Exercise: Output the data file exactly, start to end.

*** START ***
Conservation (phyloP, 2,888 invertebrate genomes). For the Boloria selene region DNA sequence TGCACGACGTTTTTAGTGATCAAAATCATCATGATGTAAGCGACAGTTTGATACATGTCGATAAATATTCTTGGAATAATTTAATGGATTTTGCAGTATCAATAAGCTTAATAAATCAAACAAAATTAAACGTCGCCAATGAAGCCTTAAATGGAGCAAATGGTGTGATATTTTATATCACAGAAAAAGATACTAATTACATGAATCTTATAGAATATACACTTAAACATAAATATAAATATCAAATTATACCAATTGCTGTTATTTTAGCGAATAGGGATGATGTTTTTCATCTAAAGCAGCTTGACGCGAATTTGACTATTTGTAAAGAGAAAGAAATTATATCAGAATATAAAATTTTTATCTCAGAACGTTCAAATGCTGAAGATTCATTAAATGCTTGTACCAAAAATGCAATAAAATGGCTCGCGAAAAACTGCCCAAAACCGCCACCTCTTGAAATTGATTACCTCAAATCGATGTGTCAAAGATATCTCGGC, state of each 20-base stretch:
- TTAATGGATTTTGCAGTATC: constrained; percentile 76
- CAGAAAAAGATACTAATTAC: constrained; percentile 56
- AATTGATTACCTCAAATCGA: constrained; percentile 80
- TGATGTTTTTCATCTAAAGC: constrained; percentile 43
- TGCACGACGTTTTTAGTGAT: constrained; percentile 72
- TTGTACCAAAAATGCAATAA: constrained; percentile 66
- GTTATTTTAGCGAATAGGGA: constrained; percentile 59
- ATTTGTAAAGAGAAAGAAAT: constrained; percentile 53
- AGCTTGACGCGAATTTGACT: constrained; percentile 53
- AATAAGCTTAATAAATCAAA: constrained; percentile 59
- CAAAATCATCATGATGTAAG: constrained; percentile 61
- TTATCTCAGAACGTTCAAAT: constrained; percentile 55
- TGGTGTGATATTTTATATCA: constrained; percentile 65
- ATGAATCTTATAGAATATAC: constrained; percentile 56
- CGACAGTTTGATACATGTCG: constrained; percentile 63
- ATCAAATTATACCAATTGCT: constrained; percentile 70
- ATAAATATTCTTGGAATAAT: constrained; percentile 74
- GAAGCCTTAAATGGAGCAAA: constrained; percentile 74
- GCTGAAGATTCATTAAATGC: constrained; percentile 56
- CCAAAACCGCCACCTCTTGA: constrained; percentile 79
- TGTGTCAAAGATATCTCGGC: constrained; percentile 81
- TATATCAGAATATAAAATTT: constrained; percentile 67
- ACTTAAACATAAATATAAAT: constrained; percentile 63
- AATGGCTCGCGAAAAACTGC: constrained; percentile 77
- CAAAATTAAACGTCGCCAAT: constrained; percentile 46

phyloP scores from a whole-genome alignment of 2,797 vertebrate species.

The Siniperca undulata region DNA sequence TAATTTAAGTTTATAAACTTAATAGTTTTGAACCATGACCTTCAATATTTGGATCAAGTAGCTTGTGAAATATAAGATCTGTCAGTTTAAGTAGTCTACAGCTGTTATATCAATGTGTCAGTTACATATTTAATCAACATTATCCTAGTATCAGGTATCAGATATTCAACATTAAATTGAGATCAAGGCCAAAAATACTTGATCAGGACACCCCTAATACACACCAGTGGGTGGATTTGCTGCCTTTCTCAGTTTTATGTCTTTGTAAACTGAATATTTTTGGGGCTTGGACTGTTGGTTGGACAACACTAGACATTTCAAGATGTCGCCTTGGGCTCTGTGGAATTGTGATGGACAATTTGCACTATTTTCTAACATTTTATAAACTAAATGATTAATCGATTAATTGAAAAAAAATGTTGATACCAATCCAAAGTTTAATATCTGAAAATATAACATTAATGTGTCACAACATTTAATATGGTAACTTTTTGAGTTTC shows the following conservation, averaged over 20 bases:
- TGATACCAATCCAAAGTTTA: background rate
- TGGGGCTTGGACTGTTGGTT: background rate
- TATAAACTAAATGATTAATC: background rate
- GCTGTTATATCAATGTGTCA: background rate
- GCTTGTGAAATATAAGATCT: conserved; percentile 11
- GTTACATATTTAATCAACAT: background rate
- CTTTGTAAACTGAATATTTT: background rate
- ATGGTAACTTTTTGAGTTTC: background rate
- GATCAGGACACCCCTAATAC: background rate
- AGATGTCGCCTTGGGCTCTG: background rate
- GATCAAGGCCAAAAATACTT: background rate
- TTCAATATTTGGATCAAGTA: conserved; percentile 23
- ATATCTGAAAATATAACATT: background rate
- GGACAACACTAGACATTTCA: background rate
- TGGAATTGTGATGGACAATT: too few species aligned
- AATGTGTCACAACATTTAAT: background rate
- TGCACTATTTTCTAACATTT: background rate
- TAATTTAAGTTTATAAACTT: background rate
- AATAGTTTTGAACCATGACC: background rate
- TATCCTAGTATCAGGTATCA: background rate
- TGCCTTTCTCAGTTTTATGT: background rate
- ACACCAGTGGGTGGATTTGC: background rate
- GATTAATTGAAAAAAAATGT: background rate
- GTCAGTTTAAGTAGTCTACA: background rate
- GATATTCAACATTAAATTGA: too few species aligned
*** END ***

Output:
Conservation (phyloP, 2,888 invertebrate genomes). For the Boloria selene region DNA sequence TGCACGACGTTTTTAGTGATCAAAATCATCATGATGTAAGCGACAGTTTGATACATGTCGATAAATATTCTTGGAATAATTTAATGGATTTTGCAGTATCAATAAGCTTAATAAATCAAACAAAATTAAACGTCGCCAATGAAGCCTTAAATGGAGCAAATGGTGTGATATTTTATATCACAGAAAAAGATACTAATTACATGAATCTTATAGAATATACACTTAAACATAAATATAAATATCAAATTATACCAATTGCTGTTATTTTAGCGAATAGGGATGATGTTTTTCATCTAAAGCAGCTTGACGCGAATTTGACTATTTGTAAAGAGAAAGAAATTATATCAGAATATAAAATTTTTATCTCAGAACGTTCAAATGCTGAAGATTCATTAAATGCTTGTACCAAAAATGCAATAAAATGGCTCGCGAAAAACTGCCCAAAACCGCCACCTCTTGAAATTGATTACCTCAAATCGATGTGTCAAAGATATCTCGGC, state of each 20-base stretch:
- TTAATGGATTTTGCAGTATC: constrained; percentile 76
- CAGAAAAAGATACTAATTAC: constrained; percentile 56
- AATTGATTACCTCAAATCGA: constrained; percentile 80
- TGATGTTTTTCATCTAAAGC: constrained; percentile 43
- TGCACGACGTTTTTAGTGAT: constrained; percentile 72
- TTGTACCAAAAATGCAATAA: constrained; percentile 66
- GTTATTTTAGCGAATAGGGA: constrained; percentile 59
- ATTTGTAAAGAGAAAGAAAT: constrained; percentile 53
- AGCTTGACGCGAATTTGACT: constrained; percentile 53
- AATAAGCTTAATAAATCAAA: constrained; percentile 59
- CAAAATCATCATGATGTAAG: constrained; percentile 61
- TTATCTCAGAACGTTCAAAT: constrained; percentile 55
- TGGTGTGATATTTTATATCA: constrained; percentile 65
- ATGAATCTTATAGAATATAC: constrained; percentile 56
- CGACAGTTTGATACATGTCG: constrained; percentile 63
- ATCAAATTATACCAATTGCT: constrained; percentile 70
- ATAAATATTCTTGGAATAAT: constrained; percentile 74
- GAAGCCTTAAATGGAGCAAA: constrained; percentile 74
- GCTGAAGATTCATTAAATGC: constrained; percentile 56
- CCAAAACCGCCACCTCTTGA: constrained; percentile 79
- TGTGTCAAAGATATCTCGGC: constrained; percentile 81
- TATATCAGAATATAAAATTT: constrained; percentile 67
- ACTTAAACATAAATATAAAT: constrained; percentile 63
- AATGGCTCGCGAAAAACTGC: constrained; percentile 77
- CAAAATTAAACGTCGCCAAT: constrained; percentile 46

phyloP scores from a whole-genome alignment of 2,797 vertebrate species.

The Siniperca undulata region DNA sequence TAATTTAAGTTTATAAACTTAATAGTTTTGAACCATGACCTTCAATATTTGGATCAAGTAGCTTGTGAAATATAAGATCTGTCAGTTTAAGTAGTCTACAGCTGTTATATCAATGTGTCAGTTACATATTTAATCAACATTATCCTAGTATCAGGTATCAGATATTCAACATTAAATTGAGATCAAGGCCAAAAATACTTGATCAGGACACCCCTAATACACACCAGTGGGTGGATTTGCTGCCTTTCTCAGTTTTATGTCTTTGTAAACTGAATATTTTTGGGGCTTGGACTGTTGGTTGGACAACACTAGACATTTCAAGATGTCGCCTTGGGCTCTGTGGAATTGTGATGGACAATTTGCACTATTTTCTAACATTTTATAAACTAAATGATTAATCGATTAATTGAAAAAAAATGTTGATACCAATCCAAAGTTTAATATCTGAAAATATAACATTAATGTGTCACAACATTTAATATGGTAACTTTTTGAGTTTC shows the following conservation, averaged over 20 bases:
- TGATACCAATCCAAAGTTTA: background rate
- TGGGGCTTGGACTGTTGGTT: background rate
- TATAAACTAAATGATTAATC: background rate
- GCTGTTATATCAATGTGTCA: background rate
- GCTTGTGAAATATAAGATCT: conserved; percentile 11
- GTTACATATTTAATCAACAT: background rate
- CTTTGTAAACTGAATATTTT: background rate
- ATGGTAACTTTTTGAGTTTC: background rate
- GATCAGGACACCCCTAATAC: background rate
- AGATGTCGCCTTGGGCTCTG: background rate
- GATCAAGGCCAAAAATACTT: background rate
- TTCAATATTTGGATCAAGTA: conserved; percentile 23
- ATATCTGAAAATATAACATT: background rate
- GGACAACACTAGACATTTCA: background rate
- TGGAATTGTGATGGACAATT: too few species aligned
- AATGTGTCACAACATTTAAT: background rate
- TGCACTATTTTCTAACATTT: background rate
- TAATTTAAGTTTATAAACTT: background rate
- AATAGTTTTGAACCATGACC: background rate
- TATCCTAGTATCAGGTATCA: background rate
- TGCCTTTCTCAGTTTTATGT: background rate
- ACACCAGTGGGTGGATTTGC: background rate
- GATTAATTGAAAAAAAATGT: background rate
- GTCAGTTTAAGTAGTCTACA: background rate
- GATATTCAACATTAAATTGA: too few species aligned